Truck Turner (Isaac Hayes) is a bounty hunter who with his partner Jerry (Alan Weeks) works the L.A. ghettos. Truck is a former pro football star that got hurt playing and now has to chase bail jumpers to earn his bread. He’s got a reputation as being one bad mutha indeed and his tag line after he beats the piss outta anybody dumb enough to get in his way is to bellow: “Anybody ask you what happened, tell ‘em you got hit by a TRUCK!” Truck and Jerry are hired by a bail bondsman (Dick Miller) to go after a particularly dangerous bail jumper: a pimp named Gator who is exceptionally violent. Truck and Jerry balk at taking the job but after they’re promised a thousand bucks apiece (hey, back in 1974 that was a lotta money), they change their minds.


Gator proves to be even harder to find and impossible to catch. They’re forced to kill him and that’s when the real problem starts: turns out that Gator has a stable of the hottest, most money-making ho’s in L.A. and they’re under the thumb of his partner, Dorinda (Nichelle Nichols) who puts a proposition to L.A.’s pimps: the pimp that brings her the head of Truck Turner gets Gator’s million dollar stable of ho’s. Truck Turner is soon confused as he finds himself the target of every pimp in L.A. who tries to whack him while wearing some of the most outlandish outfits you’ll ever see in a 70’s movie.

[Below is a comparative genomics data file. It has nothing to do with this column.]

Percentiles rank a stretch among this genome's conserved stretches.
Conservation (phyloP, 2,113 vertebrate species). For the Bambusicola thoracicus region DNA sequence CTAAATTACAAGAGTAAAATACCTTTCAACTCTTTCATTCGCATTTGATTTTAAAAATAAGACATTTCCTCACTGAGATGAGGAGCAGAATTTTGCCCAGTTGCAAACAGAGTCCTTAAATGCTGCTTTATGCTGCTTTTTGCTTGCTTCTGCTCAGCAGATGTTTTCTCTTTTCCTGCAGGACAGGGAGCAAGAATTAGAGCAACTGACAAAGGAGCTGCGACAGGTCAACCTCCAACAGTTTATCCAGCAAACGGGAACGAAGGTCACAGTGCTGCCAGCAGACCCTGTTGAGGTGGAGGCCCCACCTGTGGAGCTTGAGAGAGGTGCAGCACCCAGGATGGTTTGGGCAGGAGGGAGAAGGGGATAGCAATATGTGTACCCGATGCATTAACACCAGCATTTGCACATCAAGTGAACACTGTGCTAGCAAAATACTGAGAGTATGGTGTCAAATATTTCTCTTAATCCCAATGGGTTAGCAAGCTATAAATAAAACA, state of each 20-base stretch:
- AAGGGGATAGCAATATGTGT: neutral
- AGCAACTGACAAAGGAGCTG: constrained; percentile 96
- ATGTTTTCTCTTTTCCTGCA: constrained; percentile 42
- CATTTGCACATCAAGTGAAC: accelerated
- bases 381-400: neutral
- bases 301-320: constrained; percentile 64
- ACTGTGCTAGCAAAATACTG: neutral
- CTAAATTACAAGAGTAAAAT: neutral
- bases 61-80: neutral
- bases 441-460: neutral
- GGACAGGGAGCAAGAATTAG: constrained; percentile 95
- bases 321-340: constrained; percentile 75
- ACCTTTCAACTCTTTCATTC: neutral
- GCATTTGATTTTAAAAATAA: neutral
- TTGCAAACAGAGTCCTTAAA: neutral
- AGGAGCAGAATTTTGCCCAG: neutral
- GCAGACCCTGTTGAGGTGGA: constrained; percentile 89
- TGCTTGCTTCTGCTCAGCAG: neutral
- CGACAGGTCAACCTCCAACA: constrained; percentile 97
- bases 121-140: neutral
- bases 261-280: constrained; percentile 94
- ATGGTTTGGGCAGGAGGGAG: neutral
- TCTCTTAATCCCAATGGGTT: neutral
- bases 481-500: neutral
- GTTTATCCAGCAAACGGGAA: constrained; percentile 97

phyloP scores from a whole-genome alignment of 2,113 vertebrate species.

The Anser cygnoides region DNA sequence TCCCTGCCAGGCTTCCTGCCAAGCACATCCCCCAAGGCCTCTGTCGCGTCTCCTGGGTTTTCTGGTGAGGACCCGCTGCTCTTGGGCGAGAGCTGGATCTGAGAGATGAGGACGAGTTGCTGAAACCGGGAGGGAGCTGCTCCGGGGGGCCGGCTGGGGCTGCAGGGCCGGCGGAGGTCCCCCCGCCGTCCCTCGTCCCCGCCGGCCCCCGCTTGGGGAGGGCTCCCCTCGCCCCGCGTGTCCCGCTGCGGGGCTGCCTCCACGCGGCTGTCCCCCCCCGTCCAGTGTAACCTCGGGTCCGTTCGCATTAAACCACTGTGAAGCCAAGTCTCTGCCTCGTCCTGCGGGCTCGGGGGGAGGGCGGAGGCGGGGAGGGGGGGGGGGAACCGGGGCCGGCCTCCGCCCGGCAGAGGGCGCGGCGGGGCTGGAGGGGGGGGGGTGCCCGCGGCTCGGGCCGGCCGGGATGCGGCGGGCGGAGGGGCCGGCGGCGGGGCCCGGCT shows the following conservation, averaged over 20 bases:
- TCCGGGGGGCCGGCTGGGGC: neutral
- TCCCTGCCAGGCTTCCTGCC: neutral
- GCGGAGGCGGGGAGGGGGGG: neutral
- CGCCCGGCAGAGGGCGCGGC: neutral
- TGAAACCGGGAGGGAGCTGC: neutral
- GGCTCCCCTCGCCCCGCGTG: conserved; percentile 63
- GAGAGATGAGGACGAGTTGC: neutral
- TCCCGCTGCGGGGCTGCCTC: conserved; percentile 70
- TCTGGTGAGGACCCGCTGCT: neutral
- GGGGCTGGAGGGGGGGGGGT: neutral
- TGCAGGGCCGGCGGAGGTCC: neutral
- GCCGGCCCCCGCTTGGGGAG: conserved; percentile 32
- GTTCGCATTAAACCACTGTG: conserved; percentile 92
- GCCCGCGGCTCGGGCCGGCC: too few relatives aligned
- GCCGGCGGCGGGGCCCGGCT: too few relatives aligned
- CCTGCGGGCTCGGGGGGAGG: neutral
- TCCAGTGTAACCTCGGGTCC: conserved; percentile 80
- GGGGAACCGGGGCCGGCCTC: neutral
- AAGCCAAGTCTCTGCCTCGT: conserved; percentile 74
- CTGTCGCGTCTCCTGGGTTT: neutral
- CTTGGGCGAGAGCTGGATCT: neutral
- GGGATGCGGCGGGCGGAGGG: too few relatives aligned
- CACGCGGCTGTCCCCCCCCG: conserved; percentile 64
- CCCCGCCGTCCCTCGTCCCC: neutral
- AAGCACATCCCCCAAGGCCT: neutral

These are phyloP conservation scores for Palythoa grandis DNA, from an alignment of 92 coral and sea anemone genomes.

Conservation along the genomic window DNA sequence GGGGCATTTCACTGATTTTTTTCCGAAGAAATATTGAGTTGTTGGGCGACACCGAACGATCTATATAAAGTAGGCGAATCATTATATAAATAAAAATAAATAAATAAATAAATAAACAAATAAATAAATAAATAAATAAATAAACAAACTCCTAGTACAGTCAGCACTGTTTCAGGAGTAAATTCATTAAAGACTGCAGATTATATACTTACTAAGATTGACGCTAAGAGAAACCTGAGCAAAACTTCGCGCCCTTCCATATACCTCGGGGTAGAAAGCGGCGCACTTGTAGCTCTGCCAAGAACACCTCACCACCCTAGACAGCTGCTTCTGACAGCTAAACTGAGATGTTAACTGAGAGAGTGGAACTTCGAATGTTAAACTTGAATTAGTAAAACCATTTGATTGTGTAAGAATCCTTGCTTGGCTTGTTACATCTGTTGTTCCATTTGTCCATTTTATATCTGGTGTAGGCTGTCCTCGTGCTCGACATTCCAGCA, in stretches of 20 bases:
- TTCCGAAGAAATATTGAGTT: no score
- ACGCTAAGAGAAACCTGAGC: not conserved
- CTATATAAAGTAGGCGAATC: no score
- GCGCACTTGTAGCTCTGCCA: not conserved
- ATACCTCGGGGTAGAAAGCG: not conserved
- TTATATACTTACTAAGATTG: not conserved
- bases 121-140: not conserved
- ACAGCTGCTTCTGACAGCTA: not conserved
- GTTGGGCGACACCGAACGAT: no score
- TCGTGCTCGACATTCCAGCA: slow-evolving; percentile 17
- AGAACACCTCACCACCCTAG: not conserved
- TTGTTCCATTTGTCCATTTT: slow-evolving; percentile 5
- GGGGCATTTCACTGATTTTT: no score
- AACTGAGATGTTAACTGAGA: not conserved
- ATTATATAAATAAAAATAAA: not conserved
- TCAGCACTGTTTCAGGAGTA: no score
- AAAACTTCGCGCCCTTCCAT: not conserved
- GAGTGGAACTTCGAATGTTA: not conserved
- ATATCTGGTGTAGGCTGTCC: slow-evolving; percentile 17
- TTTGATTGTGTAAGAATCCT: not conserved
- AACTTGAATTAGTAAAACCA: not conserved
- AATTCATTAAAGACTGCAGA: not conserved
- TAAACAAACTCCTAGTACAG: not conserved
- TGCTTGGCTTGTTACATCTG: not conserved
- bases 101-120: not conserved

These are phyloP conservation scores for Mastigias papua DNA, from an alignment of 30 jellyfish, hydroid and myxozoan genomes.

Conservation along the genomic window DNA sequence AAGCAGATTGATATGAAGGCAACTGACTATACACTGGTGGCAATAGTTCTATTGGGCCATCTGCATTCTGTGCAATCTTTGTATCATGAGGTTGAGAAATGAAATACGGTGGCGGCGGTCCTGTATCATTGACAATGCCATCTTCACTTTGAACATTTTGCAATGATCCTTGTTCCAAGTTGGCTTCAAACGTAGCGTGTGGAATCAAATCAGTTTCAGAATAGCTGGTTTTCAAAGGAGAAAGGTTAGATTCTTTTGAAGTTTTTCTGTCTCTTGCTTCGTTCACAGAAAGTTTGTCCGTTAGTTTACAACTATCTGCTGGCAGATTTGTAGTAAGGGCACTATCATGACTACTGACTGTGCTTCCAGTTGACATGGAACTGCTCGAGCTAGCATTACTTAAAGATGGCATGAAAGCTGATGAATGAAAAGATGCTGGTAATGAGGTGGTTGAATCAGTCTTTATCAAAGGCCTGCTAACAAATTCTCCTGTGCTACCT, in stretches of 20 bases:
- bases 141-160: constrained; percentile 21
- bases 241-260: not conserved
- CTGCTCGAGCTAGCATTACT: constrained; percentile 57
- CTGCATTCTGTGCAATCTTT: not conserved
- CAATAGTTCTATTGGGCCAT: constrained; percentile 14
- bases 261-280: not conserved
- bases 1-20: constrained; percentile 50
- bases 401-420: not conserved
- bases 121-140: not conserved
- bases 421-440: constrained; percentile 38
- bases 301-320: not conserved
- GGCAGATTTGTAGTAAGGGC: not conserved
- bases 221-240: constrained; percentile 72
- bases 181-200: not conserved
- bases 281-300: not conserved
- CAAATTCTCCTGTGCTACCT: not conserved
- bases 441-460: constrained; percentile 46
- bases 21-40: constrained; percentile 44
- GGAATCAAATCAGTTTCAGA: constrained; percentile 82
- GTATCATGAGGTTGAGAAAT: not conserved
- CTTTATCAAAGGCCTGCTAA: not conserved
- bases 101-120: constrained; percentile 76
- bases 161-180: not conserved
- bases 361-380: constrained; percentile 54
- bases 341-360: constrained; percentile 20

One of the pimps is a little more dangerous than the others, though. Harvard Blue (Yaphet Kotto) has his eye set on Dorinda’s stable and he calls in a crew of shotgun wielding hitmen who call themselves The Insurance Company. They call themselves that because once they take your policy they insure that you’re gonna die…


The fun in watching TRUCK TURNER comes from the performances and the really bizarre crew of pimps who try to kill Truck during the movie. One of them is dressed in a checkerboard leather jacket with fur sleeves and a Jiffy-Pop hat who actually looks surprised when Truck spots him on a fire escape. And Yaphet Kotto sports this plaid fur coat through much of the movie that absolutely has to be seen to be believed. It’s also a hoot watching Nichelle Nichols (Star Trek’s Lt. Uhura) really have fun cutting loose and playing a hooker/madam. And Scatman Crothers shows up for a few minutes as a retired pimp and any movie that has The Scatman in it can’t be all bad, now can it?